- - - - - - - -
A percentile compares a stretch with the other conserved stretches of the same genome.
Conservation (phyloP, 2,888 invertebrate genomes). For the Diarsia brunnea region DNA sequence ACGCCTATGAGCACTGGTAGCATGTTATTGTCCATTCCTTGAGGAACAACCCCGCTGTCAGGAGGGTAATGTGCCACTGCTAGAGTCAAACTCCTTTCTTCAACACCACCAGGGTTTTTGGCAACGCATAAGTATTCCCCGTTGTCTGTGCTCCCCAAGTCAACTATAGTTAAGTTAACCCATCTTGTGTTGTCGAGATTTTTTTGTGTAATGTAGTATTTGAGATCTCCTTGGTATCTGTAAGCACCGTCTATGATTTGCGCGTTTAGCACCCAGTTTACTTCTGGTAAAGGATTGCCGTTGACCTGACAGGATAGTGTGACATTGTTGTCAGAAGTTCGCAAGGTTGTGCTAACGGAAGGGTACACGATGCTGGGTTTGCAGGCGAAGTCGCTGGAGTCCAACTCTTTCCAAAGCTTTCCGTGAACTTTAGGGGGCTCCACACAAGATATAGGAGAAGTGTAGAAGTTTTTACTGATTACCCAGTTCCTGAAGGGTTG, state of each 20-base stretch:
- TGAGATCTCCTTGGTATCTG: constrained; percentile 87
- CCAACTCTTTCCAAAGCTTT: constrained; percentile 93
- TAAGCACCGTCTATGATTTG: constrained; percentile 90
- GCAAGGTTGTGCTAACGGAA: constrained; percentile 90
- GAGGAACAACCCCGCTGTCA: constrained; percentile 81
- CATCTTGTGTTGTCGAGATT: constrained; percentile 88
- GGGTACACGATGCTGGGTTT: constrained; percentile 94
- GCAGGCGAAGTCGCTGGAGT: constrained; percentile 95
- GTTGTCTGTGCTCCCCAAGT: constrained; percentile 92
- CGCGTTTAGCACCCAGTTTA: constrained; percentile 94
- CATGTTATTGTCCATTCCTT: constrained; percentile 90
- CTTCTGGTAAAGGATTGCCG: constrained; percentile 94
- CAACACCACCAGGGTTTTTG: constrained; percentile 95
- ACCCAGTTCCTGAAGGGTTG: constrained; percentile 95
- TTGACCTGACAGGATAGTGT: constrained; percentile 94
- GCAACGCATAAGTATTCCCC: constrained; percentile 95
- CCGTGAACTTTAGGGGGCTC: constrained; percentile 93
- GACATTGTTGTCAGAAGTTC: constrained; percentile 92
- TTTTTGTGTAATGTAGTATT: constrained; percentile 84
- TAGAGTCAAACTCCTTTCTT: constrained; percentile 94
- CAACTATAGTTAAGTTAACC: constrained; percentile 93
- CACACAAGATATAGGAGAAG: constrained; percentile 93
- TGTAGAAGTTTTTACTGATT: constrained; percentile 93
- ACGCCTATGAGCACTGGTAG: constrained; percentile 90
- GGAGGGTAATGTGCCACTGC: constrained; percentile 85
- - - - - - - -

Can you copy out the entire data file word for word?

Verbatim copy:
A percentile compares a stretch with the other conserved stretches of the same genome.
Conservation (phyloP, 2,888 invertebrate genomes). For the Diarsia brunnea region DNA sequence ACGCCTATGAGCACTGGTAGCATGTTATTGTCCATTCCTTGAGGAACAACCCCGCTGTCAGGAGGGTAATGTGCCACTGCTAGAGTCAAACTCCTTTCTTCAACACCACCAGGGTTTTTGGCAACGCATAAGTATTCCCCGTTGTCTGTGCTCCCCAAGTCAACTATAGTTAAGTTAACCCATCTTGTGTTGTCGAGATTTTTTTGTGTAATGTAGTATTTGAGATCTCCTTGGTATCTGTAAGCACCGTCTATGATTTGCGCGTTTAGCACCCAGTTTACTTCTGGTAAAGGATTGCCGTTGACCTGACAGGATAGTGTGACATTGTTGTCAGAAGTTCGCAAGGTTGTGCTAACGGAAGGGTACACGATGCTGGGTTTGCAGGCGAAGTCGCTGGAGTCCAACTCTTTCCAAAGCTTTCCGTGAACTTTAGGGGGCTCCACACAAGATATAGGAGAAGTGTAGAAGTTTTTACTGATTACCCAGTTCCTGAAGGGTTG, state of each 20-base stretch:
- TGAGATCTCCTTGGTATCTG: constrained; percentile 87
- CCAACTCTTTCCAAAGCTTT: constrained; percentile 93
- TAAGCACCGTCTATGATTTG: constrained; percentile 90
- GCAAGGTTGTGCTAACGGAA: constrained; percentile 90
- GAGGAACAACCCCGCTGTCA: constrained; percentile 81
- CATCTTGTGTTGTCGAGATT: constrained; percentile 88
- GGGTACACGATGCTGGGTTT: constrained; percentile 94
- GCAGGCGAAGTCGCTGGAGT: constrained; percentile 95
- GTTGTCTGTGCTCCCCAAGT: constrained; percentile 92
- CGCGTTTAGCACCCAGTTTA: constrained; percentile 94
- CATGTTATTGTCCATTCCTT: constrained; percentile 90
- CTTCTGGTAAAGGATTGCCG: constrained; percentile 94
- CAACACCACCAGGGTTTTTG: constrained; percentile 95
- ACCCAGTTCCTGAAGGGTTG: constrained; percentile 95
- TTGACCTGACAGGATAGTGT: constrained; percentile 94
- GCAACGCATAAGTATTCCCC: constrained; percentile 95
- CCGTGAACTTTAGGGGGCTC: constrained; percentile 93
- GACATTGTTGTCAGAAGTTC: constrained; percentile 92
- TTTTTGTGTAATGTAGTATT: constrained; percentile 84
- TAGAGTCAAACTCCTTTCTT: constrained; percentile 94
- CAACTATAGTTAAGTTAACC: constrained; percentile 93
- CACACAAGATATAGGAGAAG: constrained; percentile 93
- TGTAGAAGTTTTTACTGATT: constrained; percentile 93
- ACGCCTATGAGCACTGGTAG: constrained; percentile 90
- GGAGGGTAATGTGCCACTGC: constrained; percentile 85